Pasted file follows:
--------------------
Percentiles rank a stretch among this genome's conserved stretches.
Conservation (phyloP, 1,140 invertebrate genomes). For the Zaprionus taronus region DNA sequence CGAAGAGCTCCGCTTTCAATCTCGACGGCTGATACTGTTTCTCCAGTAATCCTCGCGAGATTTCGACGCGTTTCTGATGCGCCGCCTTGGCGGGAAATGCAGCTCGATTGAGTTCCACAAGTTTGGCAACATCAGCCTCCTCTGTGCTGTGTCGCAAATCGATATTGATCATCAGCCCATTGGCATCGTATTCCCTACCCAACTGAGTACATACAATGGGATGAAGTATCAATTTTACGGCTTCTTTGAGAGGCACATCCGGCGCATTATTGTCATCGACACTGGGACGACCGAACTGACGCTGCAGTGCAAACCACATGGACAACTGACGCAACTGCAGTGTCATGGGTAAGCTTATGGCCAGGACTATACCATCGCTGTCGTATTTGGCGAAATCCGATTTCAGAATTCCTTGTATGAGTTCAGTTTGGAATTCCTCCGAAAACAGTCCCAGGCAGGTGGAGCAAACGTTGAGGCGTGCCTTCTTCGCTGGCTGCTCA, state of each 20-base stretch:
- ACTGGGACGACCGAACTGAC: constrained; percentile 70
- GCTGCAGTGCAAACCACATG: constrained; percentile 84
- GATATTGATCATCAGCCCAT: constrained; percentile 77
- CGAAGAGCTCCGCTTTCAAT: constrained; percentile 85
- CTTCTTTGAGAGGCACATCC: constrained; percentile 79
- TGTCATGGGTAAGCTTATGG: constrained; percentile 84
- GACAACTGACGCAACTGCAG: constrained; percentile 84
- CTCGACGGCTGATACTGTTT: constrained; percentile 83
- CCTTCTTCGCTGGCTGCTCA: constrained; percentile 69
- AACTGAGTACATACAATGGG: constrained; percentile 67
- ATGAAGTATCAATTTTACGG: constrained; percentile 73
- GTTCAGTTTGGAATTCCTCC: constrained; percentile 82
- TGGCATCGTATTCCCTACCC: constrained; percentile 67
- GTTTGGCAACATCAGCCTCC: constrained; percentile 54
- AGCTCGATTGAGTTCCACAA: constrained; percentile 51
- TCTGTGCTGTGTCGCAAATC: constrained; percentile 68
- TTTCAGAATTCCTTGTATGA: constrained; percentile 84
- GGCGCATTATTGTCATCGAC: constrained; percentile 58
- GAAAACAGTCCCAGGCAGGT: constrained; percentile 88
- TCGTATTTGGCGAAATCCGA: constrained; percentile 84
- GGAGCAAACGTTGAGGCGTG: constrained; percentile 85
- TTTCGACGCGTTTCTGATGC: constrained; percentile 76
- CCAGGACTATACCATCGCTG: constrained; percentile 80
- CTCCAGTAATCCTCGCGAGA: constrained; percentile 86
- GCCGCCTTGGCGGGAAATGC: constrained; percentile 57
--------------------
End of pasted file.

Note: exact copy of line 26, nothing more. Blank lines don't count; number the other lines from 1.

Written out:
- CTCCAGTAATCCTCGCGAGA: constrained; percentile 86